First Soap Recipe Questions

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LlamaSoap

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Hello! I am new to soapmaking and have formulated a liquid soap recipe, but I'm unsure if it will result in a good product. My intention is to make a thick liquid, like gel, made with pumice, cherry essential oil, and red mica powder. I intend to use #0-1/2 grade pumice, if this information is of any help. I will repeat this further on.

My recipe right now is formulated to create a small amount so if the recipe fails, I don't waste a bunch of ingredients and time.

Name: Mechanic Soap
Superfat: 5%
Water Discount: 10%

Lye - 0.96 oz
Water - 1.92 oz

Babassu Oil - 15% (0.666 oz)
Castor Oil - 7% (0.31 oz)
Pure Extra Virgin Olive Oil - 38% (1.688 oz)
Raw Unrefined Shea Butter - 10% (0.44 oz)
Virgin Coconut Oil - 30% (1.33 oz)

Pumice Powder #0-1/2: Unknown Amount
Cherry Essential Oil - 0.09 oz (2.5g)
Red Mica Powder - 0.09 oz (2.5g)

I want this soap to create a thick liquid, like gel, with plenty of lather. I don't know the amount of pumice I need to create enough exfoliation for a gardener/mechanic soap and would appreciate some recommendations. I got the amount of essential oil and mica powder from brambleberry and further research. If this amount seems incorrect, please tell me.

Overall, I am looking for any input on my recipe, whether I mentioned it in this post or not. Thank you for taking the time to read this and a further thanks if you provide feedback!
 
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Hi, and welcome! It's late, and I'm headed to bed, but I'll mention a few things to consider:

1. A superfat of 5% is too high for LS unless you understand advanced techniques and ingredients. Otherwise, your superfat should be at 2% or less, or you will have cloudy soap and/or unsaponified oils floating on top.

2. Most handcrafted LS is fairly watery. It will not be a thick gel unless you use a very low dilution rate, or some type of thickener, which is an advanced technique.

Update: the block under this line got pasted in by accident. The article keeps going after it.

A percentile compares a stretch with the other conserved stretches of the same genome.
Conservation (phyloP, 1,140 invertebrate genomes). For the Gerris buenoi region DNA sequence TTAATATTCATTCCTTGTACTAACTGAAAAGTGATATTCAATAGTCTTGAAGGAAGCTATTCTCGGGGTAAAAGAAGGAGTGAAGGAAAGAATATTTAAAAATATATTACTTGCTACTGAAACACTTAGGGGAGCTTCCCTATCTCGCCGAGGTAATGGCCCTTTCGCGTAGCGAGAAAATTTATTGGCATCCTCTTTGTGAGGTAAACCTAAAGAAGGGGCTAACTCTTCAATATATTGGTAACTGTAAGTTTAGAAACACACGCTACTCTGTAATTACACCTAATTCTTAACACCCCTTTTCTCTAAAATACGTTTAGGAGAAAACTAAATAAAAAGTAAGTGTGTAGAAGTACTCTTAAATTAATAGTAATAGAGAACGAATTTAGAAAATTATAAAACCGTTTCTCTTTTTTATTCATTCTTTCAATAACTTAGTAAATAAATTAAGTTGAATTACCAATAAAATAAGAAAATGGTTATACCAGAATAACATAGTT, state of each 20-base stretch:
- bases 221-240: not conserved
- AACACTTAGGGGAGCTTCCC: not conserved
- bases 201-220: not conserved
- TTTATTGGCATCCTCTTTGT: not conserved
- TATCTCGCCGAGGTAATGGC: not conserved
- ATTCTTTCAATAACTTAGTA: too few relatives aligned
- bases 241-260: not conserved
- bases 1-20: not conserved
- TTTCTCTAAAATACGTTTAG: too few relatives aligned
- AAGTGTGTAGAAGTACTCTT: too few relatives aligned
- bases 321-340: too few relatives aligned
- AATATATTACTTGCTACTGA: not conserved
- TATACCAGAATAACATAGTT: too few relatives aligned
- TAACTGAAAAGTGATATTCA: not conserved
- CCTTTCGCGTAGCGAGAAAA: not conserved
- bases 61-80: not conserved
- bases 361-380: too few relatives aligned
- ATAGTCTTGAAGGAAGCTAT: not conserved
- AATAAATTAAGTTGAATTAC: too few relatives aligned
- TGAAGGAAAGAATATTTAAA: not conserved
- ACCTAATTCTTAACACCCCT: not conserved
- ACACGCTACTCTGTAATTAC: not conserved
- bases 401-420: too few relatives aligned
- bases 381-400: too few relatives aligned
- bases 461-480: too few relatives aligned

3. The pumice and mica powder will sink to the bottom of LS, unless you use advanced ingredients to keep them suspended. Some folks use a drop of red food coloring to color their LS, but that can stain so be careful.

4. Extra virgin olive oil will give your soap a green tint. Since you were hoping to use red mica, I'm guessing that green was not your target color. ;) Regular light olive oil would be much less expensive, much lighter in color, and will work just the same in the soap as extra virgin (which should be saved for food, imo).

5. Shea butter has unsaponifiables that may settle out on the bottom after a few days. It may also make your soap cloudy. You will need to know how to test your soap to determine whether the cloudiness is from the shea, or from unsaponified oils (potentially lye heavy soap).

Also, please remember to check the purity of your KOH, and put the correct number in the soap calculator. Most calculators assume a 90% purity, but yours may be more or less. Since you will be working with such a low superfat, it's important to get this right to avoid soap that is either lye heavy or overly super-fatted.

I'm sure others will come along and have some great input regarding your recipe, and some tips to achieving your goals. :) In the meantime, you might check out Irish Lass' thread on Creamy Coco-Shea LS. It's a fantastic tutorial for making a wonderful, thick, pearly soap. It's a bit complex for someone who is new to LS, but if you have the ingredients and follow the directions, it's awesome. Good luck!
 
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